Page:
To increase the types of medical devices that can be secured to mounting cards, small thermoformed pieces may be designed to receive the medical device at various locations and the mounting cards may be designed to secure the small thermoformed pieces thereto. The combination of the mounting card and small thermoformed pieces (hybrid mounting card) may then be capable of securing a wider variety of medical devices.
The mounting card 410 may include openings 412 to receive the receptacles 420. The location of the openings 412 may be based on how the device is to be configured on the hybrid-mounting card 400 and where the device is to be secured (where the pressure points are). The receptacles 420 may include a lip 426 formed along a lower edge. Indents 428 may be formed in the receptacles 420 above the lip 426 (or possibly be formed in the lip 426). The openings 412 may have tabs 414 formed therein that are in alignment with the indents 428. The receptacles 420 may be secured to the mounting card 410 by passing an upper portion of the receptacle 420 through the opening 412 and having the lip 426 abut a lower surface of the mounting card 410. The tabs 414 may enter the indents 428 to secure the receptacle 420 to the mounting card 410. The tabs 414 may flex up as an upper portion of the receptacle 420 passes therethough until the indents 428 are reached at which point the tabs 414 may enter thereinto.
In an alternative embodiment, where the indent 428 are formed in the lip 426, the receptacle 420 may be adjusted within the opening 412 so that the tabs 414 can be pushed below the lip 426 at the indents 428. The receptacle 420 may then be adjusted within the opening 412 so that the tabs 414 push up against the indents 428 from below to hold the lip 426 against the lower surface and secure the receptacle 420 to the mounting card 410.
It should be noted that affixing the receptacle 420 within the opening 412 is not limited to the use the tabs 414 and indents 428 as illustrated in
It should be noted that affixing the receptacle 420 to the mounting card 410 is not limited to the use of the opening 412. Rather any means for securing the receptacle 420 to the mounting card 410 is within the current scope. For example, the mounting card 410 may include slits or grooves formed therein for receiving the lip of the receptacle 420.
It should be noted that affixing the receptacle 470 to the mounting card 460 is not limited to the use the slots 462 and lip 476 as illustrated in
The receptacles 420, 470 may be designed using computer aided design (CAD) software. Since the designs are relatively small, molds may be fabricated for the receptacles with a much lower cost than larger molds for custom medical trays, and in a relatively quicker time frame. The mold may be used to check the design or the mold may be used to fabricate prototype receptacles (e.g., by thermoforming using the mold) and the prototype receptacles may be used to check the design. The prototype receptacle may be tested to ensure that it provides the desired snug fit for the device 430. The prototype receptacle may also be tested to ensure that it can be secured to the mounting card correctly.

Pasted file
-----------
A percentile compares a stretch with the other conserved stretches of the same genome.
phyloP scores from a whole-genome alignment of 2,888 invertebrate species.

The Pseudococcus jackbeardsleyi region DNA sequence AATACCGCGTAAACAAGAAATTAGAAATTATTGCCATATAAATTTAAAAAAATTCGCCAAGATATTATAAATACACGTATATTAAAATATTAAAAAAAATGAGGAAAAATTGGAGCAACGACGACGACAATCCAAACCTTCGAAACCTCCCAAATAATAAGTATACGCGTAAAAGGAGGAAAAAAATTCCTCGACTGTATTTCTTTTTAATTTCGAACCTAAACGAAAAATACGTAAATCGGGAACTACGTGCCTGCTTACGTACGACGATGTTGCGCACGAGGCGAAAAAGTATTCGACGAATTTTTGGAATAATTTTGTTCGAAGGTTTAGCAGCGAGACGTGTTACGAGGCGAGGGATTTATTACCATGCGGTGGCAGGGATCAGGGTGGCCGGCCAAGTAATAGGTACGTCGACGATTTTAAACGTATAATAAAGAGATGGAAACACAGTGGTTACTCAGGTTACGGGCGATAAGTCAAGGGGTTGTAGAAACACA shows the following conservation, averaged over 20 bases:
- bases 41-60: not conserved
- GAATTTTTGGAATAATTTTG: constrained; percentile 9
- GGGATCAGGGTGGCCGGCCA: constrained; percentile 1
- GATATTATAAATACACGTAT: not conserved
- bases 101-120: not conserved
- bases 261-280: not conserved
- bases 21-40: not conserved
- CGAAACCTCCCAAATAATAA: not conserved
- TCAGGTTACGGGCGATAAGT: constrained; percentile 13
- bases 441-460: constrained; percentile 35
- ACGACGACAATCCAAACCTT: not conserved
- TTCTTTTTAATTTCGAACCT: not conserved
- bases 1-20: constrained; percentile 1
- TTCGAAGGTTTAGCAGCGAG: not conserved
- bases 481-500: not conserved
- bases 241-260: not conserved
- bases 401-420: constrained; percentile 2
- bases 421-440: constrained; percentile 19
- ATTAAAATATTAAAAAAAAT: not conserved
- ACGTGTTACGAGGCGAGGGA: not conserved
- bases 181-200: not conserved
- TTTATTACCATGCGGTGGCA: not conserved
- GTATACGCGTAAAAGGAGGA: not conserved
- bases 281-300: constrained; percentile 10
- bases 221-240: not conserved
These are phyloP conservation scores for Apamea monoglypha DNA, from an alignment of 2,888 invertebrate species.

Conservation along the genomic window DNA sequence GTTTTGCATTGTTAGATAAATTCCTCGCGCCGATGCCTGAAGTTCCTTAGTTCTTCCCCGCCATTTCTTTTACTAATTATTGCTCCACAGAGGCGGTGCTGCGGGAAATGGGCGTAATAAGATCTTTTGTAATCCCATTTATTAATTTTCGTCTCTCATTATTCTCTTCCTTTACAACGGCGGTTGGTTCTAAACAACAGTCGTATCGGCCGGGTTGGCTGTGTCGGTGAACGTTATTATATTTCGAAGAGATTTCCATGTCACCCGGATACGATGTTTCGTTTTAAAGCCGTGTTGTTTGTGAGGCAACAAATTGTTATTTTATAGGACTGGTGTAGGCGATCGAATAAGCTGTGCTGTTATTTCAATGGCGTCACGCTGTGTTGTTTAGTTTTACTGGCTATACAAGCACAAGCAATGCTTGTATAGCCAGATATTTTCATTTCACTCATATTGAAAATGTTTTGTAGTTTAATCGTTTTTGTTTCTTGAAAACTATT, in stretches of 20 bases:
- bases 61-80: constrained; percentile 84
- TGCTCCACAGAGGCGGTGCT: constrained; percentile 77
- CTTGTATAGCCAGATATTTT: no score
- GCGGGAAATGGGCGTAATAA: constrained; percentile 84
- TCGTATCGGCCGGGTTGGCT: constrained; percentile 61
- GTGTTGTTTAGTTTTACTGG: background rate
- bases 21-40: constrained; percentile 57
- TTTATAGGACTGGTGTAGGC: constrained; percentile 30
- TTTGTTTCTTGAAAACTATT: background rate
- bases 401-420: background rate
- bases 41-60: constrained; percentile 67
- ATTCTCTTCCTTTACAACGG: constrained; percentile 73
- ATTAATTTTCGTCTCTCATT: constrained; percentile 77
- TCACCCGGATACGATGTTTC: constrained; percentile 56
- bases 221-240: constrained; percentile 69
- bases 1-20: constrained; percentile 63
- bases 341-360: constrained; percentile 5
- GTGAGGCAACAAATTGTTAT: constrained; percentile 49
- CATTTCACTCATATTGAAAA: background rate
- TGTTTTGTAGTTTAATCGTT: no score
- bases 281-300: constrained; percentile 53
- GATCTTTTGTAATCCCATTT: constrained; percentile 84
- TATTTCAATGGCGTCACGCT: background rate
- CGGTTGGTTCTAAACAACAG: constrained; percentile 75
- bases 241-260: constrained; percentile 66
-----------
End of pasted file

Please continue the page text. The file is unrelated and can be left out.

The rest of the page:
The mounting cards 410, 460 may be designed using CAD software and a prototype may be created utilizing, for example, a die cutter to cut card stock to the appropriate size and to include the appropriate means to receive the receptacles (e.g., openings, slits) based on the CAD design. The prototype mounting cards may be made in a relatively short time frame and for a relatively low cost. The prototype mounting cards may be tested to ensure that the prototype receptacle fits securely therein.
The prototype receptacles and prototype mounting cards may be configured to create the prototype hybrid-mounting card to ensure that the overall design layout effectively supports the device. Once the prototype hybrid-mounting card has been validated and the design is finalized, the receptacles 420, 470 and the mounting cards 410, 460 may be produced. To produce the receptacles 420, 470 a plurality of production molds (either for the same receptacle or different receptacles) may be made so that a plurality of receptacles can be thermoformed from a single sheet of material.